Business models within many industries are evolving as more organizations incorporate data-driven decision making in the move toward becoming a data-driven business. David Loshin has blogged about the differences among three different data-driven business models that he calls completely data-driven (transforming information into monetizable assets), data-infused (using information to drive business process optimization) and data-informed (adapting new information to fit existing business models).
Katrina Wakefield recently pondered if it’s possible for a business, especially one formed long before the era of big data and advanced analytics, to learn to be data-driven. “So what should you do? Carry on with traditional business models and approaches to data use, or try to acquire the same mindset – the same data-driven mentality – as the digital generation? And even if the latter is possible, how can you achieve such a huge cultural shift?”
Resistance to being data-driven: It's only human
As I have previously blogged, it’s easy to say that we will go where data drives us. But what happens if data is driving us to a destination we’re uncomfortable with? What happens when data calls into question some of our long-standing beliefs? “The reasons inhibiting data-driven business,” Phil Simon blogged, “are decidedly human. We like to think that we can do things that machines and algorithms can’t. No computer or statistical model knows what I know. This belief doesn’t make us evil; it just makes us human beings. Add up these pockets of admittedly understandable resistance and progress lags or stops.”
“Businesses that want to be data-driven,” Loshin explained, “first have to be data-aware – all the staff members have to understand that the company values data and that it is everyone’s responsibility to ensure its utility.” Different roles within organizations must work together to ensure they’re doing the most they can to put data at the center of decisions they and others make, across the business. Wakefield recommended collecting more data – including new types that could help you better understand your business – and making it easily accessible to everyone throughout the enterprise. By doing so, “you will have a culture where the answers to almost every question can be extracted from data. This reliance on data is one of the core tenets of data-driven businesses born into the analytics or algorithm economy.”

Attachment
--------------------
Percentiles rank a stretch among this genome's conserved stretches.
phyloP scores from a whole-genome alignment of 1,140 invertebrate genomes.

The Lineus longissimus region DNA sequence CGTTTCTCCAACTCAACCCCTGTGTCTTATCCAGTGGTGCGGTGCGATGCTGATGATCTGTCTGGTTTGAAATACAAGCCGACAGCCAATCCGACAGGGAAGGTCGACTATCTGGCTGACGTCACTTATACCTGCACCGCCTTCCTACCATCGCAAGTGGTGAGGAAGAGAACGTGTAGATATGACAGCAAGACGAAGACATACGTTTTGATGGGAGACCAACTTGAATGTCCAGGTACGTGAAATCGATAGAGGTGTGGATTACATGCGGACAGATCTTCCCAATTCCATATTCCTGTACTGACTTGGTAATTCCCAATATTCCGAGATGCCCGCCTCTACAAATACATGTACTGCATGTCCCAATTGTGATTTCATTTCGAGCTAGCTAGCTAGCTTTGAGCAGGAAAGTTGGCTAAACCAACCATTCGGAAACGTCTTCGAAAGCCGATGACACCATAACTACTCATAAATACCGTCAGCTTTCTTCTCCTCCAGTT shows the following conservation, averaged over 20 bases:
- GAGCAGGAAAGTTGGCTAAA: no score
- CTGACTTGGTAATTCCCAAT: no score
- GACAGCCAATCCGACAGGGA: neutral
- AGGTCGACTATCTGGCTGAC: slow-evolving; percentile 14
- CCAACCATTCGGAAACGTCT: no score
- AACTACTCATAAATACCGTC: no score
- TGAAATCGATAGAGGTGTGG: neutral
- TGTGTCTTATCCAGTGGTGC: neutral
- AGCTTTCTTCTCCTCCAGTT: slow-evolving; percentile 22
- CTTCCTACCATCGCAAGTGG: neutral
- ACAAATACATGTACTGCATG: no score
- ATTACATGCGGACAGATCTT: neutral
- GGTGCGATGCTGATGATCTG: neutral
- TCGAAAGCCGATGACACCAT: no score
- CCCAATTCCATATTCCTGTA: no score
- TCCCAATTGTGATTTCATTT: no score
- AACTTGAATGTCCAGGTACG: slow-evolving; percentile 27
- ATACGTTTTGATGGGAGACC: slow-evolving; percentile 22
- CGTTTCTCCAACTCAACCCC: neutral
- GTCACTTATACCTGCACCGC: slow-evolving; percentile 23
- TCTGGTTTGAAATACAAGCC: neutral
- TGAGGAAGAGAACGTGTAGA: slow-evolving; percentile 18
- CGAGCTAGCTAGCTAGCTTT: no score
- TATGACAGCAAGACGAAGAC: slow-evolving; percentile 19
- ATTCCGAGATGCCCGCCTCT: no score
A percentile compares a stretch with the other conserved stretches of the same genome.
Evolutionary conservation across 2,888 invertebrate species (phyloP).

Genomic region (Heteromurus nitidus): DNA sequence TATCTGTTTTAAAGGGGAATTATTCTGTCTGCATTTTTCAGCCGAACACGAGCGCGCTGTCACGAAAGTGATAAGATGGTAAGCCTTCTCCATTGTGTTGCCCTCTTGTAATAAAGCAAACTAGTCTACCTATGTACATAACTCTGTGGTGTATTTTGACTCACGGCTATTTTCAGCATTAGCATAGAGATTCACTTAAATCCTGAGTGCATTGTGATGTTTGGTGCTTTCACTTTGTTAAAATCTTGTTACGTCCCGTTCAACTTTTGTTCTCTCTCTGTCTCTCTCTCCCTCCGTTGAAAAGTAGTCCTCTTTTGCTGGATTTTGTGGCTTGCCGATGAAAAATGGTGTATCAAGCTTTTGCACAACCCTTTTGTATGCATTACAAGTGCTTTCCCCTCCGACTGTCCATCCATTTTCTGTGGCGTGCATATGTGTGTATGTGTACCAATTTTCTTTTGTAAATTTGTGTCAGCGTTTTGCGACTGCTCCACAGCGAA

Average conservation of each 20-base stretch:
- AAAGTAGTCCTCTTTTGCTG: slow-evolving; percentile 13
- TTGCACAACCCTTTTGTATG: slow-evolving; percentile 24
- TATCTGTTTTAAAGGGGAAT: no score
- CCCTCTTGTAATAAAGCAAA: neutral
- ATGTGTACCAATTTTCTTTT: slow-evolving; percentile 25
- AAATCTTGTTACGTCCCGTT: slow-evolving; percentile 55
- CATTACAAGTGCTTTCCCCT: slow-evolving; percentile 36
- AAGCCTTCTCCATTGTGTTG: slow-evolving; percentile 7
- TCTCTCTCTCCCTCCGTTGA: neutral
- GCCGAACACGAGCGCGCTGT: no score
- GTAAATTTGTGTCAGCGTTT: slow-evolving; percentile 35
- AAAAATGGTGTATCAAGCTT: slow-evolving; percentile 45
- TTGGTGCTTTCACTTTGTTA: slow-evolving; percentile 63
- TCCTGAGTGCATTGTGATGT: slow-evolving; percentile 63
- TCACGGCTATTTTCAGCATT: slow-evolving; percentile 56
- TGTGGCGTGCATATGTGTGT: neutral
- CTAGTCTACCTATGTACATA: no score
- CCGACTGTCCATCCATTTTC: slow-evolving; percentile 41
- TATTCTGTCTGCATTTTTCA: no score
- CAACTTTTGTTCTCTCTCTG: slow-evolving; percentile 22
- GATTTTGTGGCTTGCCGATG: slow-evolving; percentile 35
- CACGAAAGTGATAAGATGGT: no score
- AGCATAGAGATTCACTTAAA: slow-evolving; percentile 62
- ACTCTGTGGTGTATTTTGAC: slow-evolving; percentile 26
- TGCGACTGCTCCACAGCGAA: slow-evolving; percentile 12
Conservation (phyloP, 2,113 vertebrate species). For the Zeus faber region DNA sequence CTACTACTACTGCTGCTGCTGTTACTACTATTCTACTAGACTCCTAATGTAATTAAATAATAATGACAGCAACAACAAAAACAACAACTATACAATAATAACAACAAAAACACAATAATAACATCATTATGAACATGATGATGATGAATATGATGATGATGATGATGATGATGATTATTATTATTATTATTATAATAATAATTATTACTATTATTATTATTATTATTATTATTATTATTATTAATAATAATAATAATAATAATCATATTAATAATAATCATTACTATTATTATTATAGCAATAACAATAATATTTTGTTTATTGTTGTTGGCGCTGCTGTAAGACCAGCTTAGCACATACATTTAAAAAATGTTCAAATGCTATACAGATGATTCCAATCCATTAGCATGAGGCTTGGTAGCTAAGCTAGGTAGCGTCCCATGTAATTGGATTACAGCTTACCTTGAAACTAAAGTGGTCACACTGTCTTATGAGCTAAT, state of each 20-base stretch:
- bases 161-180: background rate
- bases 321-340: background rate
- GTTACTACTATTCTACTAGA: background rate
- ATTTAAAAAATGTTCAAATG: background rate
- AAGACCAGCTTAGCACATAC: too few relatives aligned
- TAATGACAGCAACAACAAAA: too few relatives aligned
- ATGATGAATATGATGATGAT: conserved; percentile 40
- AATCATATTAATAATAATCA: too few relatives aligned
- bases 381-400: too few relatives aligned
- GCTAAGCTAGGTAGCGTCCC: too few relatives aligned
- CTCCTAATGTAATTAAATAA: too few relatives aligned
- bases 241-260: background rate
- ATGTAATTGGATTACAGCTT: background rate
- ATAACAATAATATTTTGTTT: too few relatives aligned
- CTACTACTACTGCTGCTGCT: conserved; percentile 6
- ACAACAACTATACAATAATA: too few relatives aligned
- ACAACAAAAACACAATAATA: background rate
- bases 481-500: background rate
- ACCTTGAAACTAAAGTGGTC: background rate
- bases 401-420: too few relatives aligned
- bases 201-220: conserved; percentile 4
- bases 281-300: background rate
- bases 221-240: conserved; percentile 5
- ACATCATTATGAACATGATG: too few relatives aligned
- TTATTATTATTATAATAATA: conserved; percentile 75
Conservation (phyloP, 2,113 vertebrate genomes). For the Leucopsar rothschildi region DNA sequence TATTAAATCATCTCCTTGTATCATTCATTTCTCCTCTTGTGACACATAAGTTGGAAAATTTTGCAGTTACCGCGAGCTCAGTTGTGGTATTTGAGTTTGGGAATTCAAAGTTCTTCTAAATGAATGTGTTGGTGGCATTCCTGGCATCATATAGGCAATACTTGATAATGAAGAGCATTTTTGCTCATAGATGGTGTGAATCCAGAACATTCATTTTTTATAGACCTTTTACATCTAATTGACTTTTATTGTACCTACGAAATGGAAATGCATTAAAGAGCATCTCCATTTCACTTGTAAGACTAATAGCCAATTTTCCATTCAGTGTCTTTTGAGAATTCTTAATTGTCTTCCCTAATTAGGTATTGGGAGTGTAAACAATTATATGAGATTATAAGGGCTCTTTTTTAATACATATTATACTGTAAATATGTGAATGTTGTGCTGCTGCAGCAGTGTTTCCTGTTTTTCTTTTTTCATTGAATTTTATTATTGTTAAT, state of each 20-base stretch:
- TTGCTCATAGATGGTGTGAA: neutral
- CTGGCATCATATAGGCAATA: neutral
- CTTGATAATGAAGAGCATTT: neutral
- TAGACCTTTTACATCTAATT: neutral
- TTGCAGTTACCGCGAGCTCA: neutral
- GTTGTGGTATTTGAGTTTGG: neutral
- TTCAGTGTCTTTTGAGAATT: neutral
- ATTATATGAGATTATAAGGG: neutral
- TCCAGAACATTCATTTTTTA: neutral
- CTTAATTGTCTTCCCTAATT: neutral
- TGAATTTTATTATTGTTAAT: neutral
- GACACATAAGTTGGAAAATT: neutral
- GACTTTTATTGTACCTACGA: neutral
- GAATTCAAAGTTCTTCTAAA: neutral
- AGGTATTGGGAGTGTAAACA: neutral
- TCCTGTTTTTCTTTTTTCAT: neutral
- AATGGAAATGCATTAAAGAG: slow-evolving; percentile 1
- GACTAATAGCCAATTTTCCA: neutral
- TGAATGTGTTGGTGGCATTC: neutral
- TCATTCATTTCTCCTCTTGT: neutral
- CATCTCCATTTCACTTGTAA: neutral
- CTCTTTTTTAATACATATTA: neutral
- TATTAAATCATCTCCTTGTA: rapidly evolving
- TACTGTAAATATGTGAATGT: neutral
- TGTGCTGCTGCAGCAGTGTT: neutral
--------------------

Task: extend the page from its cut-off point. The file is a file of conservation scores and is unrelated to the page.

Data plays ball
One of my favorite things about spring is the return of my favorite spectator sport – baseball. The sport also exemplifies many of the challenges and cultural shifts mentioned above that are necessary for data to change the way an entire industry does business.
In many ways, data analytics is changing baseball. One significant shift is the prediction of future player performance. Key data driving the multimillion-dollar contracts teams offer players is less reliant on historical data from past seasons and more reliant on detailed analysis of the abundance of data now collected during the current season. Data analytics helped teams realize hundreds of millions of dollars was previously wasted on players who performed poorly in the later years of long-term contracts.
Baseball’s data-analytics revolution has not only changed the money teams spend on players but also the money spent on non-player personnel, such as mathematicians and data scientists, as well as data-collecting technology. The latter includes devices installed around ballparks to collect information about the physics and biomechanics of a pitcher’s delivery, a batter’s swing, the trajectory of a ball in play and fielders’ defensive reactions to it.
Many of the ways data is changing baseball is not obvious to fans. One, however, is impossible to miss – the shift. This defensive strategy has numerous variations that change based on the batter, but all are realignments of standard fielding positions in order to place defenders where the batter is statistically most likely to hit the ball. Sometimes the shift results in a defensive alignment that looks quite bizarre even to casual fans, including incidents where every fielder is on one side of the field. Debates still rage over how effective the shift actually is, but undoubtedly it’s a change data brought to baseball.
Which data is driving your business – and decisions?
Baseball is a great example of how it’s not about being data-driven because your organization has always been data-driven. It’s about what data your organization is being driven by – and whether that data is driving your organization to make better decisions. Baseball has always been data-driven because of its wealth of statistical data. The real paradigm shift in baseball was realizing that the predictive power of some statistics was not as reliable as has been historically believed. Data can change your business. But only if you let it, and if you're willing to both consider new data and reconsider existing data.Download a TDWI report about best practices for becoming data-driven